Coal threatens emerging sea cucumber culture in Palawan

ALBAY, Philippines – A recently concluded research on sea cucumber confirmed that Narra town in Puerto Princesa, Palawan, is suitable for profitable sea cucumber (locally known as balatan) farming.

Sea cucumbers have been used as food and medicinal cure in Asian countries, especially in China. The demand for it expanded because of aquaculture and biomedical research programs, according to a 2011 study published at National Center for Biotechnology Information (NCBI).

Western Philippines University's Rodulf Anthony Balisco, the project head of the 2019 research on sea cucumber said "Rasa Island and Caguisan are suitable sites for sea cucumber culture because both have good seagrass cover, where sea cucumber species are commonly found, particularly the sandfish (Holothuria scabra) which is among the highly exploited invertebrates because of its high commercial value."

He added that seagrass protects species from strong wave actions, making it perfect for culture and sea ranching activities.

In return, sea cucumbers help make seagrass beds productive by distributing nutrients (pooping) and removing excess organic matter in the sediment and water (eating), according to The Nature Conservancy.

The Filipino researchers stocked the sites in Rasa Island and Caguisan with juveniles (3.8 to 5.8 grams) produced from a local hatchery to reduce dependence of wild collection and determine if sea cucumber stocks can grow well under Narra's environment. 

The said project is supported by Rasa Island Protected Area Management Board and the local government of Narra, with funding support from USAID Protect Wildlife.

However, the proposed coal plant in Narra – which now has an environmental compliance certificate from the Department of Environment and Natural Resources – threatens this development, especially since these are within the 50-kilometer radius zone of Barangay Bato-Bato, the coal plant site.

"This can also affect the sea cucumber growth if untreated water is discharged to the sea, along with siltation from road construction and mining," Balisco said.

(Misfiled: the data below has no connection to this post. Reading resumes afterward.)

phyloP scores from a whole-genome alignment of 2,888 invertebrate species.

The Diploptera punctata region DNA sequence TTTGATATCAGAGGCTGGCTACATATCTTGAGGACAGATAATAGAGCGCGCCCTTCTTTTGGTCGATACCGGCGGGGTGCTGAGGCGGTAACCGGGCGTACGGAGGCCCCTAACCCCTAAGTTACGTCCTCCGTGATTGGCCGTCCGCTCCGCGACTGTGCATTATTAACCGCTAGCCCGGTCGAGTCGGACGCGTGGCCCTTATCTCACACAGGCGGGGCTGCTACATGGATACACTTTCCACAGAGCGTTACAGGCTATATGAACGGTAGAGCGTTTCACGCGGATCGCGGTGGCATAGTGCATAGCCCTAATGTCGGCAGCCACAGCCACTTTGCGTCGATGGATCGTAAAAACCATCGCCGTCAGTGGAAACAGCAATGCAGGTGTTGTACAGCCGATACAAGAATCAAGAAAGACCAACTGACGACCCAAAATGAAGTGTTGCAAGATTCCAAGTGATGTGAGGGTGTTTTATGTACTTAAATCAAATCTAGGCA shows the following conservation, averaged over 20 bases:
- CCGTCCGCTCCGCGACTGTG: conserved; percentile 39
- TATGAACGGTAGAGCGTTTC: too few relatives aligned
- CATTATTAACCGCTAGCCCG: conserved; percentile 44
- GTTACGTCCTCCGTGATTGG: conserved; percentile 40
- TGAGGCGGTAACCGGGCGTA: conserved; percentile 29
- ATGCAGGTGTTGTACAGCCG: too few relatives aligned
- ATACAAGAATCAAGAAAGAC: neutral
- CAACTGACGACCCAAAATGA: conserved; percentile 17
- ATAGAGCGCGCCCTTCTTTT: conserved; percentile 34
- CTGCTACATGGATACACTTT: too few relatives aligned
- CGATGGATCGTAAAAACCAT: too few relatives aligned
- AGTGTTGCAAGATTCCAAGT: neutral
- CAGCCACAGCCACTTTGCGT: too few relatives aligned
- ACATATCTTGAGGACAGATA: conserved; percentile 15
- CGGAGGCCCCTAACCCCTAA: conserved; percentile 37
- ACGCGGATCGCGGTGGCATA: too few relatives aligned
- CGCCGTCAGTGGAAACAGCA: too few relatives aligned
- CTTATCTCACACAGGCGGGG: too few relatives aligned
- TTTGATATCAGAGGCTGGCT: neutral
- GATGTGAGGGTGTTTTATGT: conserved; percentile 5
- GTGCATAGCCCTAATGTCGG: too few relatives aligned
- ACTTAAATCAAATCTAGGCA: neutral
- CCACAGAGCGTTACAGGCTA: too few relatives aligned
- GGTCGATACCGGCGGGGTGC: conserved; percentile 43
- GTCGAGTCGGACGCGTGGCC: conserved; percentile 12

Retired US scientist Bing Guieb said the day in and day out discharges of volumes of polluted waters along the coastline will inevitably result to bioaccumulation of toxic elements by the marine organisms in the long run. That is regardless of constantly meeting the environmental quality standards through monitoring and sample.

Will this discourage sales from Puerto Princesa and affect the overall production of the country, since there are major buyers of export marine products in the city? According to the NCBI study, the Philippines is one of the major producers of sea cucumber worldwide, next to Indonesia.

Livelihood for Tagbanua tribe

Besides farming, some locals in Narra are also involved in sea cucumber collection for a living. 

They hunt it at night during low tide in seagrass beds, said Elisabeth Alisto, a resident in Barangay Caguisan. She would gut and boil their catch on the shore, and smoke and sun-dry it at home.

Aguilardo Deig, a leader of the Tagbanua tribe in Caguisan, said it is a livelihood for almost every household in their community that even the juveniles get caught.

Culturing sea cucumber, or putting them in contained areas where they can grow and breed, will regulate gathering, he said.